Wednesday, February 28, 2024

2/28 Oly oyster, herring spawn-on-kelp, TM pipe cost, PSE rate hike, gray whales, BC haz waste spills, John McCoy curriculum, BC climate disaster budget


Olympia oyster [Wikipedia/Creative Commons]

Olympia oyster Ostrea lurida
Ostrea lurida, common name the Olympia oyster, after Olympia, Washington in the Puget Sound area, is a species of edible oyster, a marine bivalve mollusk in the family Ostreidae. This species occurs on the northern Pacific coast of North America. Over the years the role of this edible species of oyster has been partly displaced by the cultivation of non-native edible oyster species. (Wikipedia)

Today's top story in Salish Current: Library ... plus: today’s version provides much more than books

B.C. First Nation sues federal government over ban on herring spawn fishery
The Heiltsuk Nation claims the federal fisheries minister's decision to close the commercial harvest of herring spawn-on-kelp in the nation's territory was an infringement of its Aboriginal rights. (Times Colonist)

Trans Mountain's latest cost estimate climbs 10%, regulatory filing shows
According to a regulatory filing Trans Mountain Corp. provided to the Canada Energy Regulator on Monday, the company building the Trans Mountain pipeline expansion now estimates the project's costs will come in 10 per cent higher than its May 2023 estimate of $30.9 billion, which represents the latest in a series of cost increases for the high-profile project, which in 2017 was estimated to cost just $7.4 billion. Amanda Stephenson reports. (CBC)

Puget Sound Energy proposes hefty rate hikes to pay for hydro and wind power
Puget Sound Energy, the state’s largest provider of electricity and natural gas, proposed its two-year rate hike to the Washington Utilities and Transportation Commission this month. Under the proposal, the typical residential electricity customer would see a monthly bill increase of $7.84 starting in 2025 and an additional $11.20 in 2026. The typical natural gas customer would see a $13.96 increase in 2025 and $1.51 in 2026, according to the utility. Amanda Zhou reports. (Seattle Times)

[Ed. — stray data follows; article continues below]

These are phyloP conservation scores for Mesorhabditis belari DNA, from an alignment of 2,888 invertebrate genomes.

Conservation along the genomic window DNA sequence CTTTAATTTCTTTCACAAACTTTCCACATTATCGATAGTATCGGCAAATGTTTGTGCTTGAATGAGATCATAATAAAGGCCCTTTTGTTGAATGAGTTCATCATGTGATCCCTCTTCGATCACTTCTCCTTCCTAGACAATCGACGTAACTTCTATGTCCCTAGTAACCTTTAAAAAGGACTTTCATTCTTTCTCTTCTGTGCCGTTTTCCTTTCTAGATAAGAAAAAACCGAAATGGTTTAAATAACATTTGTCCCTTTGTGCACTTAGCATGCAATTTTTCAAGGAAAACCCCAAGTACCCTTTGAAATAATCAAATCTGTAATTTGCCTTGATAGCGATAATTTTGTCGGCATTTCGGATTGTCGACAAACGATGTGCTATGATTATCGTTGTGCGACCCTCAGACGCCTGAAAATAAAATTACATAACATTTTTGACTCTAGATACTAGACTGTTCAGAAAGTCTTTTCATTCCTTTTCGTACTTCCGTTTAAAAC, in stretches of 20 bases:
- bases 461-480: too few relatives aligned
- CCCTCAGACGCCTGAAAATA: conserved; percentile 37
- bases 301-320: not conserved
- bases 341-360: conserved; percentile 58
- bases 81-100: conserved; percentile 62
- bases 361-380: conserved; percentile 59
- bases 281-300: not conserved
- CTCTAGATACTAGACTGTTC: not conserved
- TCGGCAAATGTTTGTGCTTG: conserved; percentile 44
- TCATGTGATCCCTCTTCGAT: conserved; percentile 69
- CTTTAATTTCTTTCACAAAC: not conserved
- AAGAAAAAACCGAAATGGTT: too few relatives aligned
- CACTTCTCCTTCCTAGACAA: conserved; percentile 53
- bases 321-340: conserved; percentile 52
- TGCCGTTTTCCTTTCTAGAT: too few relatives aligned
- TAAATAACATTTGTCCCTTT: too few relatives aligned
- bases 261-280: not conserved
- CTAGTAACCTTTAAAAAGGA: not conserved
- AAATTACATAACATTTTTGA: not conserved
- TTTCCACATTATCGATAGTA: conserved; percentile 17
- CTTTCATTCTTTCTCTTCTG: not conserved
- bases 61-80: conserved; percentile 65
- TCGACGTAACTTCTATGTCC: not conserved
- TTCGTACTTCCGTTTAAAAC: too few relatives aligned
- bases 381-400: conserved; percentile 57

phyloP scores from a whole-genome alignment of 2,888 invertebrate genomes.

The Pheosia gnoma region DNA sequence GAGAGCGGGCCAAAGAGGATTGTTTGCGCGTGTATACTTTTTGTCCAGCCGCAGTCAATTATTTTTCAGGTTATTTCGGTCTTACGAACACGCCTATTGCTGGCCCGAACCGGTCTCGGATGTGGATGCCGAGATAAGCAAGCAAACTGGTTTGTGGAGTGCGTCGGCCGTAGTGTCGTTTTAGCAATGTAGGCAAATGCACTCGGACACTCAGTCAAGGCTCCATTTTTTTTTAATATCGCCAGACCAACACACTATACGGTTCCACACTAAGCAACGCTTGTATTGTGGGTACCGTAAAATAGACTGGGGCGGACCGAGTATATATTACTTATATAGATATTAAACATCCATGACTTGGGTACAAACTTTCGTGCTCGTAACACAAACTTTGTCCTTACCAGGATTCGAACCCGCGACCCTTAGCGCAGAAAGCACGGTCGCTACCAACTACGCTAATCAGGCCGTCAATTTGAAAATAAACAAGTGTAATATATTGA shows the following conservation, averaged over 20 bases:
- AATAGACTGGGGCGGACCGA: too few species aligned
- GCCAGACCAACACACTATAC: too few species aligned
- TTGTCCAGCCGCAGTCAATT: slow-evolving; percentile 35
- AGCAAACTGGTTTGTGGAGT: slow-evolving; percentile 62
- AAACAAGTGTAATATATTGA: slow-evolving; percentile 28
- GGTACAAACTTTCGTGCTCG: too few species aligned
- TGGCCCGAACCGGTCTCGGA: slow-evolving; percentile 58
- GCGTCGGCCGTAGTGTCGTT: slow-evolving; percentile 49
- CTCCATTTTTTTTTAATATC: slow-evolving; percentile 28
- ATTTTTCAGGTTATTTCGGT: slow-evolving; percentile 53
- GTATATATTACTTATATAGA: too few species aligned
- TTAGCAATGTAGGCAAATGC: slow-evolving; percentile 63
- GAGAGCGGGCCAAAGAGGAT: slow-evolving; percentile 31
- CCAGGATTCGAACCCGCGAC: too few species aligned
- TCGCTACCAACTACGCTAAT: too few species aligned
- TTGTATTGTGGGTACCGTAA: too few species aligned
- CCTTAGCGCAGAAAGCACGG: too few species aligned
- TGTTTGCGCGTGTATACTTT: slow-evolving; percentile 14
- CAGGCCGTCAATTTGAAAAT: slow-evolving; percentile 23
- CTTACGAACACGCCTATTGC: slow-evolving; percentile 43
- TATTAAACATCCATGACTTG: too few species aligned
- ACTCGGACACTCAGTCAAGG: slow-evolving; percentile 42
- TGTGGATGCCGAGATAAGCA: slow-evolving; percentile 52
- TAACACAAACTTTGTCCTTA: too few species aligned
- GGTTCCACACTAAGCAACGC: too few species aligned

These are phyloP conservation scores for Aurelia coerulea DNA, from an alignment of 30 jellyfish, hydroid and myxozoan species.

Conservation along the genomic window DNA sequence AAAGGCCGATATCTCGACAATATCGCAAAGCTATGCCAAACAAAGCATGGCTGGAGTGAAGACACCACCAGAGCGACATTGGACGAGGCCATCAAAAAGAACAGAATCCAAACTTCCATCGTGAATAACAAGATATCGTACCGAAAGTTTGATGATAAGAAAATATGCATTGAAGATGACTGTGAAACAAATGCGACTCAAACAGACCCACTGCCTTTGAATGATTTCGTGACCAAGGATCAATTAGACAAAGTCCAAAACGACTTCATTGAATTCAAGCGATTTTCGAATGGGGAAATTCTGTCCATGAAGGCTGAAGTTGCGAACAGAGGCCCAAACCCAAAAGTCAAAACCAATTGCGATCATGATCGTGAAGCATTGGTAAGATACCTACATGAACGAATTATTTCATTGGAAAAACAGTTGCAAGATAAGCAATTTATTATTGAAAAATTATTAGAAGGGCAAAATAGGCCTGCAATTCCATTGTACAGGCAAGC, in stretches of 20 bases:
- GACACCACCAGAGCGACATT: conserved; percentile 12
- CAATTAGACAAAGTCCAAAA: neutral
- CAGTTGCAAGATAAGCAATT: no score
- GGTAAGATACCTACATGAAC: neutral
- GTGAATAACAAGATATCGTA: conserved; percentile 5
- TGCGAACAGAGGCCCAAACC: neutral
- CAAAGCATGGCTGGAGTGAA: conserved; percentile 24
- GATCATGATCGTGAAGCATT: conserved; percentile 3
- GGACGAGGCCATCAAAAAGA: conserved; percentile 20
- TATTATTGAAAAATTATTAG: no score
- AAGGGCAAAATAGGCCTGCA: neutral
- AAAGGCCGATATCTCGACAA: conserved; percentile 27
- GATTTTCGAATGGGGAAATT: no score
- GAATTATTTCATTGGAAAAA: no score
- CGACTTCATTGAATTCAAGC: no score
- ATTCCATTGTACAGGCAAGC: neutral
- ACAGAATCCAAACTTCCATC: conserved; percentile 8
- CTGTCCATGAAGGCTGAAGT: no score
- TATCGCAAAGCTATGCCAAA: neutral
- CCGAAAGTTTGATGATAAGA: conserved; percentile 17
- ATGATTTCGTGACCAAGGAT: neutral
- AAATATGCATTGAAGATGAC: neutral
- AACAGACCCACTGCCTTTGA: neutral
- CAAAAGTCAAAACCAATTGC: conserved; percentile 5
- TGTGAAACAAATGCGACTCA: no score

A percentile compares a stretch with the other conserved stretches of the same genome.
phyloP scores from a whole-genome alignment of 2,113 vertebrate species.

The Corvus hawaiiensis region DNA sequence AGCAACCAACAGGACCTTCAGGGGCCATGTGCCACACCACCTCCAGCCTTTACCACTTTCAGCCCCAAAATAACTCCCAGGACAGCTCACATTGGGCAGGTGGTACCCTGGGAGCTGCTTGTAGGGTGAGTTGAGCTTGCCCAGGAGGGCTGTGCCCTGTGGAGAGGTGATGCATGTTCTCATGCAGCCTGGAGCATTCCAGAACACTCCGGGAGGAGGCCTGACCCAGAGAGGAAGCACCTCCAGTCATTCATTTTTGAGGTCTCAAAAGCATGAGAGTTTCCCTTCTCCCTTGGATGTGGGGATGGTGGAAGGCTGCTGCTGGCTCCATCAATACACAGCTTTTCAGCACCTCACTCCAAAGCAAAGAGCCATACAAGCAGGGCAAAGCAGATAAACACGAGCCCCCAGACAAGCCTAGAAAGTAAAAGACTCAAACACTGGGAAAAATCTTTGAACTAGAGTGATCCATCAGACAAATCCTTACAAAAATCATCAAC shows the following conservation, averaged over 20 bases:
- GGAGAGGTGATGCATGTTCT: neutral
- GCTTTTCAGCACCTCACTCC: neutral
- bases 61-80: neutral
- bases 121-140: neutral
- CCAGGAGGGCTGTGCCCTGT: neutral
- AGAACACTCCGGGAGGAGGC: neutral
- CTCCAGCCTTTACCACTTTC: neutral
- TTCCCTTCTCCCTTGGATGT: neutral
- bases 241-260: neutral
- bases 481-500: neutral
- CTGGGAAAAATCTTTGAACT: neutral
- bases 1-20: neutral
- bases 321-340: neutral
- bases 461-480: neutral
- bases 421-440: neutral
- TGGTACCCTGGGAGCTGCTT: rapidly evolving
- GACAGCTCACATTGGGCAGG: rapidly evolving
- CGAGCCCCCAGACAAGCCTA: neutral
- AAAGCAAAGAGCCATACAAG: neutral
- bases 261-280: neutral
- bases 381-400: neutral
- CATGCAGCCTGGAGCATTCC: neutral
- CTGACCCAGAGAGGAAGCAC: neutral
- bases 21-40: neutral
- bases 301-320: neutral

Gray whales return to Salish Sea as population struggles
Each year in the late winter, a small group of gray whales will detour from their usual 5,000-mile migration between the southern tip of California and the Bering Sea near Alaska to make a stop in the Salish Sea. With tidal flats around Whidbey Island, Camano Island and other areas, the Sounders make the stop to feast on ghost shrimp, which is their preferred food. The waters are densely populated with ghost shrimp, according to the Orca Network. (Fox 13 News)

B.C. not effectively managing hazardous spills: auditor general
A report from Auditor General Michael Pickup says the government didn't consistently notify First Nations communities of hazardous spills, and millions of dollars owed to the province haven't been recovered from those responsible. (Canadian Press)

Curriculum on state tribes to be renamed after late Tulalip legislator
On Tuesday, John McCoy’s former colleagues in the Senate honored the late lawmaker by passing House Bill 1879. Jenelle Baumbach reports. (Everett Herald)

What the BC Budget Missed on Climate Disasters
After a record-breaking drought and fire season, this month’s B.C. budget made sizable investments in emergency response. But experts say the focus on response is accompanied by a lack of measures to address the root causes of the disasters. Zoë Yunker reports. (The Tyee)

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Here's your tug weather—
West Entrance U.S. Waters Strait Of Juan De Fuca-  247 AM PST Wed Feb 28 2024    
 SW wind 20 to 30 kt. Wind waves 3 to 5 ft. W swell 4 to  7 ft at 11 seconds building to 5 to 10 ft at 10 seconds in the  afternoon.  
 W wind 10 to 20 kt becoming SW 5 to 15 kt after  midnight. Wind waves 1 to 3 ft. W swell 5 ft at 11 seconds.


"Salish Sea News & Weather" is compiled as a community service by Mike Sato. It is included as a daily feature in the Salish Current newsletter. Click here to subscribe. Questions? Email mikesato772 (@) Your email information is never shared and you can unsubscribe at any time.

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